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|Title: ||Helicobacter pylori Coinfection Is Associated With Decreased Markers of Immune Activation in ART-Naive HIV-Positive and in HIV-Negative Individuals in Ghana|
|Authors: ||Eberhardt, Kirsten Alexandra|
Sarfo, Fred Stephen
Kuffour, Edmund Osei
Schachscheider, Marei ...et.al.
|Issue Date: ||2015|
|Publisher: ||Clinical Infectious Diseases|
|Citation: ||Clinical Infectious Diseases, 2015;61(10):1615–23; DOI: 10.1093/cid/civ577|
|Abstract: ||Helicobacter pylori coinfection in human immunodeficiency virus (HIV) patients has been associated
with higher CD4+ cell counts and lower HIV-1 viral loads, with the underlying mechanisms being unknown.
The objective of this study was to investigate the impact of H. pylori infection on markers of T-cell activation in HIVpositive
and HIV-negative individuals.
Methods. In a cross-sectional, observational study, HIV patients (n = 457) and HIV-negative blood donors
(n = 79) presenting to an HIV clinic in Ghana were enrolled. Data on clinical and sociodemographic parameters,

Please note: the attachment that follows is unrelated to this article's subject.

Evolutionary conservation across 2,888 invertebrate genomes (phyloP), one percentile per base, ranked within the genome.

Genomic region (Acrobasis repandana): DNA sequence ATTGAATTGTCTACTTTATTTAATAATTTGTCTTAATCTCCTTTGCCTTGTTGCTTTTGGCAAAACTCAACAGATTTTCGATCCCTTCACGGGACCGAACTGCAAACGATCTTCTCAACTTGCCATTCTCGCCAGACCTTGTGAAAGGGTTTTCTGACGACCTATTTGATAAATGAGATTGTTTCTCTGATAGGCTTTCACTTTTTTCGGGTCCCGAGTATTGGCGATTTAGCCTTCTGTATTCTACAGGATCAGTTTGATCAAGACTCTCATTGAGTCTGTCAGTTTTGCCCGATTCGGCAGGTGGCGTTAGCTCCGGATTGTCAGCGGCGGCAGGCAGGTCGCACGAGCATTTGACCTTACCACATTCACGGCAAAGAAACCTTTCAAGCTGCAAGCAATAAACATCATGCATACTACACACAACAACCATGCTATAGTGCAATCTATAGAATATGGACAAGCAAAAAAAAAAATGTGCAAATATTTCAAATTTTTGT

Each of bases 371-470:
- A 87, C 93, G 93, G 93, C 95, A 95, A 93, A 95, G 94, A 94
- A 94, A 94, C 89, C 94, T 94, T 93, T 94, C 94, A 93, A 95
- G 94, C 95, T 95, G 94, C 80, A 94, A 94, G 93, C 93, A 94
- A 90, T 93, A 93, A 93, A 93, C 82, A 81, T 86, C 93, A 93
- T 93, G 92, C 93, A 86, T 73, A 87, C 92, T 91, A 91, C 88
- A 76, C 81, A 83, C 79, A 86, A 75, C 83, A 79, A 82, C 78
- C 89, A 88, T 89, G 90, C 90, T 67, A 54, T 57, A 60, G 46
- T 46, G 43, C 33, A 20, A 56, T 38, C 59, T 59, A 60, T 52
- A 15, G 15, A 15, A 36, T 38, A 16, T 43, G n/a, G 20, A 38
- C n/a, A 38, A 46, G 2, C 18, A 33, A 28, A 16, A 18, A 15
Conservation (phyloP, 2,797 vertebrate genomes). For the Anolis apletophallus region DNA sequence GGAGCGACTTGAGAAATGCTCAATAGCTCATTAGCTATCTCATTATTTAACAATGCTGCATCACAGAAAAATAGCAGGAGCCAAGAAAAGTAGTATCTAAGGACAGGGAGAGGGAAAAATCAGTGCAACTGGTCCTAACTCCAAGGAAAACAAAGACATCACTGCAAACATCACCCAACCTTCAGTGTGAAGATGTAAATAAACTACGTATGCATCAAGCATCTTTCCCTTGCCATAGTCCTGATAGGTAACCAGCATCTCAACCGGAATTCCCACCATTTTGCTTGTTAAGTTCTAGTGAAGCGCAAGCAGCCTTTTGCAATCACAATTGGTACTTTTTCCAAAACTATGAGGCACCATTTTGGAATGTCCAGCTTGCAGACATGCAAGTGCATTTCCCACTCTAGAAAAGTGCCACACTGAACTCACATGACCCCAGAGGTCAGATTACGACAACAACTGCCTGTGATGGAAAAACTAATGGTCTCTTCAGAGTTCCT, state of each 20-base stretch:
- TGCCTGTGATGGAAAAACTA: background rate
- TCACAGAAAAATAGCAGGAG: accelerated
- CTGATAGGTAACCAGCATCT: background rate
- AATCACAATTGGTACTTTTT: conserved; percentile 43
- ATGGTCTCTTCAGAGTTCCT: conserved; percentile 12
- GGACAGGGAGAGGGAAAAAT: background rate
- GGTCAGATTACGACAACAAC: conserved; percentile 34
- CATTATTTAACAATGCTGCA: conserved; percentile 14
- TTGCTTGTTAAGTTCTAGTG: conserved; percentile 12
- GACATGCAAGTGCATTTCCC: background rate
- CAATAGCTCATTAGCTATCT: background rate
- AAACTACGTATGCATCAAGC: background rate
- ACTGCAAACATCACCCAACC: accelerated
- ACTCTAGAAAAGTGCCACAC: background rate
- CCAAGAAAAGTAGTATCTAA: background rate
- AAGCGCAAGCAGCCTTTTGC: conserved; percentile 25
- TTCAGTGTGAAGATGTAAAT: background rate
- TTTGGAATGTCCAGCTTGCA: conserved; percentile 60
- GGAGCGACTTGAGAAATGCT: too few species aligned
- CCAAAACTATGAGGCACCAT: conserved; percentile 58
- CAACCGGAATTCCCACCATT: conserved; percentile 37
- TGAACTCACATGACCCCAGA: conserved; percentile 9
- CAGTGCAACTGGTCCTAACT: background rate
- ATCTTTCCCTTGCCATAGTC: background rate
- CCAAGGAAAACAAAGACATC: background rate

CD4+/CD8+ T-cell counts, and HIV-1 viral load were recorded. Helicobacter pylori status was tested using a
stool antigen test. Cell surface and intracellular markers related to T-cell immune activation and turnover were quantified
by flow cytometry and compared according to HIV and H. pylori status.
Results. Helicobacter pylori infection was associated with decreased markers of CD4+ T-cell activation (HLADR+
CD38+CD4+; 22.55% vs 32.70%; P = .002), cell proliferation (Ki67; 15.10% vs 26.80%; P = .016), and immune
exhaustion (PD-1; 32.45% vs 40.00%; P = .005) in 243 antiretroviral therapy (ART)–naive patients, but not in 214
patients on ART. In HIV-negative individuals, H. pylori infection was associated with decreased frequencies of activated
CD4+ and CD8+ T cells (6.31% vs 10.40%; P = .014 and 18.70% vs 34.85%, P = .006, respectively).
Conclusions. Our findings suggest that H. pylori coinfection effectuates a systemic immune modulatory effect with
decreased T-cell activation in HIV-positive, ART-naive patients but also in HIV-negative individuals. This findingmight,
in part, explain the observed association of H. pylori infection with favorable parameters of HIV disease progression.|
|Description: ||An article published in Clinical Infectious Diseases, 2015;61(10):1615–23; DOI: 10.1093/cid/civ577|
|Appears in Collections:||College of Health Sciences|
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